Groundwork begins for river ambassador program
A future program along the Clackamas River will increase visitor knowledge and safety as they embark on adventures on the wild and scenic body of water.
After several meetings earlier this year, participants in Travel Oregon's Clackamas River Studio have opted to implement a trailhead ambassador program at popular spots on the river. Leaders hope to have a pilot version of the program next spring and then expand it in later months.
"It will create a better user experience for everyone involved," said Jeannie Panchal, a development specialist for Clackamas County Tourism and Cultural Affairs.
Though several details of the trailhead ambassador program on the Clackamas River still need to be determined, Travel Oregon has collaborated with community partners to implement a similar program in the Columbia River Gorge.
Andrew Grossmann, a destination management specialist for Travel Oregon, said the program is helpful in increasing visitor awareness of best practices while spending time in nature.
"We're seeing visitor behavior in destinations with unintended negative consequences, and one reason why this probably exists is a lack of educational opportunities and awareness," he added.
The Columbia River Gorge program began in 2018. Last year, 94 volunteer ambassadors were stationed at 10 trailheads in the area. Over the course of 1,900 hours of time, they connected approximately 24,000 visitors with information about proper supplies for hiking, preserving the natural environment and reducing congestion in popular areas.
"As visitors walk through, they're invited to talk to these folks," he said. "It's a really important visitor experience for these trails. People often come unprepared, and they receive a really nice customer service opportunity that makes their stay better. People are walking on these trails more aware."
Trailhead ambassador programs also exist at Forest Park in Portland, the Deschutes National Forest in Central Oregon and the Oregon Coast.
Those involved with the Clackamas River trailhead ambassador program noted that volunteers will be stationed near popular areas of the river, though specific locations will be determined in the future. Their messages will likely focus on river stewardship and safety.
"We'll have information about how to recreate safely and well on the river," said Alexa Carey, director of community-based services for Travel Oregon.
In November, leaders in the Clackamas River region will apply for a grant from Travel Oregon to help develop the trailhead ambassador program.
Creating opportunities along the river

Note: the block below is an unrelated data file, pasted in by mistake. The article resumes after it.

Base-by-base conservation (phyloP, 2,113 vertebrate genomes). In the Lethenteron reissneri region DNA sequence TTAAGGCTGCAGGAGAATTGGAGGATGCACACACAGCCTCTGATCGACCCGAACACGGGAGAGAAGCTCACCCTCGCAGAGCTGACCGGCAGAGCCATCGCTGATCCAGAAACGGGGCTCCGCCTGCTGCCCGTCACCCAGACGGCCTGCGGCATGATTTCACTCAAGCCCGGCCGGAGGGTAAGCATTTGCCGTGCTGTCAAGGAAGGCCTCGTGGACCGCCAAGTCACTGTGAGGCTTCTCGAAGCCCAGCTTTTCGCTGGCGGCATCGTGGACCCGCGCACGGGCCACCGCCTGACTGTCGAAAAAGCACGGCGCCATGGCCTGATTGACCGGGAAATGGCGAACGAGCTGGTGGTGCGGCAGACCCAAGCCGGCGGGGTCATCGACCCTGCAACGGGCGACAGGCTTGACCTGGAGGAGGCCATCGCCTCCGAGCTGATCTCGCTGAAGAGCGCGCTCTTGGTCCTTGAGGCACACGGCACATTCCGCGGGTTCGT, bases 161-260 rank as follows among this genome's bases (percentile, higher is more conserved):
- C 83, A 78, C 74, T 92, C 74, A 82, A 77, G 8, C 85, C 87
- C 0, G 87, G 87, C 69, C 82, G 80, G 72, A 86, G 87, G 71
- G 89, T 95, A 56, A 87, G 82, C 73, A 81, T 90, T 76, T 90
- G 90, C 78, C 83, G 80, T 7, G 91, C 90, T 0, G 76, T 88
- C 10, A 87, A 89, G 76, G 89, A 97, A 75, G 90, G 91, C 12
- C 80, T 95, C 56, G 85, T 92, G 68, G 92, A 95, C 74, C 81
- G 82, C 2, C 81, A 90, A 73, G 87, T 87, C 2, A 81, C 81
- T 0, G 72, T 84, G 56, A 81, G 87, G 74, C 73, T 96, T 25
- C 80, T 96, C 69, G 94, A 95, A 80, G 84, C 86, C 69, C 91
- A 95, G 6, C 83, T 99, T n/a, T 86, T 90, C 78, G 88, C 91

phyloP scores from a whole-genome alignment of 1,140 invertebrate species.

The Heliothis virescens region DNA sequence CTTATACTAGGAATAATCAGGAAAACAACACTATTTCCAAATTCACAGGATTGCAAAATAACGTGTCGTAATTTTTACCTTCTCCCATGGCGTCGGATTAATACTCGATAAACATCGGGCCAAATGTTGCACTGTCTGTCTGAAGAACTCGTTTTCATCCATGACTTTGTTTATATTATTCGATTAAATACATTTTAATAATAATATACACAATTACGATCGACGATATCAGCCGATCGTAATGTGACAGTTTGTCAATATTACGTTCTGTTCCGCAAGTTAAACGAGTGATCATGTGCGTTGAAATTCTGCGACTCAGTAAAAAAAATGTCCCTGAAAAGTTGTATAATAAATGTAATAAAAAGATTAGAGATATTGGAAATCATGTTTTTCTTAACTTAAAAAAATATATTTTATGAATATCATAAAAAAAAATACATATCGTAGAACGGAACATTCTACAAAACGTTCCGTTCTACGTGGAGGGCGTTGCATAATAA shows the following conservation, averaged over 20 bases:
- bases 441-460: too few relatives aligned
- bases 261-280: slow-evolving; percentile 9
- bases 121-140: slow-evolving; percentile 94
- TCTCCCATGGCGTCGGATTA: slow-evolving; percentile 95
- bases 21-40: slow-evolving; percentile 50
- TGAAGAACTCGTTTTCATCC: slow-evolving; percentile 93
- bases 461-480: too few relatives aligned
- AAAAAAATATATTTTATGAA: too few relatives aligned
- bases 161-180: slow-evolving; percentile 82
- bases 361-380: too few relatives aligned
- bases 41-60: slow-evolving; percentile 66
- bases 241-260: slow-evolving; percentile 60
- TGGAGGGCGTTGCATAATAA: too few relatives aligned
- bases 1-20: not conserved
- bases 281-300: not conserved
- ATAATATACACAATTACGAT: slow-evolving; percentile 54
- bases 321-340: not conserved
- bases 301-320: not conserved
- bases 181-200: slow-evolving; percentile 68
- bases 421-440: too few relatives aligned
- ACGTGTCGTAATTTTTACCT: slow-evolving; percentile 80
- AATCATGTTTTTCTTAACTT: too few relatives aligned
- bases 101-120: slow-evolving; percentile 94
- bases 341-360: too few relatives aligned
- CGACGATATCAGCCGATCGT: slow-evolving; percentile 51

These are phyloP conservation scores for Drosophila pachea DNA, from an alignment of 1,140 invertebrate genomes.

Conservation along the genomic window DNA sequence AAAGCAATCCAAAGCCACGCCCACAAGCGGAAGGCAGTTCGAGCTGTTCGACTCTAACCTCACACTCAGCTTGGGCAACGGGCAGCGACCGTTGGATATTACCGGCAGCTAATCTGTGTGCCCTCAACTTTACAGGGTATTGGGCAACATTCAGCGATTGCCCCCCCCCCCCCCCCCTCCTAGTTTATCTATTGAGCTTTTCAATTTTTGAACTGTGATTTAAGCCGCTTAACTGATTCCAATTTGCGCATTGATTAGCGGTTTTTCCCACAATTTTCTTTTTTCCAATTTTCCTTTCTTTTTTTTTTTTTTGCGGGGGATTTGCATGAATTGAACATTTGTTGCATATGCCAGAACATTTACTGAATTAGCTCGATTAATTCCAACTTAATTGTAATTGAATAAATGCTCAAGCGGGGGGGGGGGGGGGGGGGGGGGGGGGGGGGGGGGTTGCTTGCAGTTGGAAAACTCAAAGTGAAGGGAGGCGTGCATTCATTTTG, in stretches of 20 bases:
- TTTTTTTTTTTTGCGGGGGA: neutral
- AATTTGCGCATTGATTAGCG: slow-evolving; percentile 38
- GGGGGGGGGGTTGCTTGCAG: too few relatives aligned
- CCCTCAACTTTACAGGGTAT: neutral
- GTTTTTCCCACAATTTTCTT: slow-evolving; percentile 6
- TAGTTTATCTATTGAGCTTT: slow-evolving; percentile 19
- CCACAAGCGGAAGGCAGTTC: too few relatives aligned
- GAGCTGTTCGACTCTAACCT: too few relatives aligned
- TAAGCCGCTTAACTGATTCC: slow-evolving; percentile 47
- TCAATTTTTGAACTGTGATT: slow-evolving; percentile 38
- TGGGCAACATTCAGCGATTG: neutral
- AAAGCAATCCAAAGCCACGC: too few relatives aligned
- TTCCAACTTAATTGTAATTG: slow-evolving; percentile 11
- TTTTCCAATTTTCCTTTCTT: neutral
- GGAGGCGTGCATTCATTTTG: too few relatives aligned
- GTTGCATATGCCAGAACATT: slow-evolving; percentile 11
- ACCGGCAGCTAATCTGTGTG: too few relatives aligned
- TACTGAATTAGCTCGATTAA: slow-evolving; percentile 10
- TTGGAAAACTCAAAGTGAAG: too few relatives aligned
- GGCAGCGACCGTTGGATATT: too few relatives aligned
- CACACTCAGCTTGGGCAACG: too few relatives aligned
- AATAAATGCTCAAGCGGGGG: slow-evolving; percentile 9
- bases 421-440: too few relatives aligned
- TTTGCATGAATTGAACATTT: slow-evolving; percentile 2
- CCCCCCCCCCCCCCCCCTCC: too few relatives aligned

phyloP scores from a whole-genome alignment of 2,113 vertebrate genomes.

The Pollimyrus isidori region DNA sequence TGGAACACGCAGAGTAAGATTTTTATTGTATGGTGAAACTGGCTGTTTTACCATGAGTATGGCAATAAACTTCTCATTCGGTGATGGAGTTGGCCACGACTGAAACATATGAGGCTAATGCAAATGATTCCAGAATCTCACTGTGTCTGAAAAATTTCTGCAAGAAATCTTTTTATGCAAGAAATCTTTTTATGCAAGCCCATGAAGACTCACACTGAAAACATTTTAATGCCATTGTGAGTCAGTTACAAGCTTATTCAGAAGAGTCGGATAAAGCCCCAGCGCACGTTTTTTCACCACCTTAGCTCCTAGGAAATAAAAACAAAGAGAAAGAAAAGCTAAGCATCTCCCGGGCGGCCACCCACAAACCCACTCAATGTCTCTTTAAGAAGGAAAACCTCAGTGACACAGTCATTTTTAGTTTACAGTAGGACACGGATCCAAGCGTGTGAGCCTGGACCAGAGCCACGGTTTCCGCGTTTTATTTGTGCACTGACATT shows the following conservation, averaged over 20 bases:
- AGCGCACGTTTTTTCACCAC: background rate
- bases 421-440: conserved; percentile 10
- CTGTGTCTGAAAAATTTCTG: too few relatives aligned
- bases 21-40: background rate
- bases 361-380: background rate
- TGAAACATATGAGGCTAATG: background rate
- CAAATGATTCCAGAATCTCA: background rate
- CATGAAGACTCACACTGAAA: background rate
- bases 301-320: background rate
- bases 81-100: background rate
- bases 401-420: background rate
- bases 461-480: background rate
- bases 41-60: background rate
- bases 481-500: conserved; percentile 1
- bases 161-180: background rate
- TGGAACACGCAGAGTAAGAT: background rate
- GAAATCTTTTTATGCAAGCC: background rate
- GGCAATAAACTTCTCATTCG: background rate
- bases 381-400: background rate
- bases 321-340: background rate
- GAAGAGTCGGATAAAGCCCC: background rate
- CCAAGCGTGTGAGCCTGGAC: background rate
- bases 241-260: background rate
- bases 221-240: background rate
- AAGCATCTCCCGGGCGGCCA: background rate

During three meetings in April, participants in the Clackamas River Studio collaborated to identify priorities for the river.
"The studio was an opportunity to bring together stakeholders to address the needs and gaps people were experiencing on the Clackamas," said Carey. "We were fortunate to have so many different people at the table."
The group consisted of representatives from Clackamas County Tourism, the Downtown Estacada Commission, Estacada Chamber of Commerce, City of Estacada, Oregon Department of Fish & Wildlife, Mt. Hood National Forest, Sandy River Watershed Council, Clackamas County Economic Development, Oregon State Marine Board, City of Oregon City, Mount Hood Gorge Regional Destination Marketing Organization, N.W. Whitewater Adventures, eNRG Kayaking, Oregon River Experience, Clackamas River Outfitters, Winthrop Web Services, Dave's Fly Fishing Guide Service, The Leavitt Group, Clackamas River Water Providers, Clackamas County Parks, Metro Parks & Nature, Bureau of Land Management, Oregon River Rentals, Blue Sky Rafting, Dalles Area Chamber of Commerce, A Hart Associates, Friends of the Columbia Gorge, Ron Lauzon's Fly Fishing School, the recreation community and Travel Oregon.
The main priorities determined by studio participants included connecting downtown Estacada to the river, expanding community partnerships and engagement, increasing visitor comfort and safety, expanding guided recreation opportunities and increasing communication.
Those involved found the discussions valuable for developing opportunities along the river.
"The studio brought people together, and conversations happened that weren't happening before," Panchal said. "Bringing people together was tremendous."
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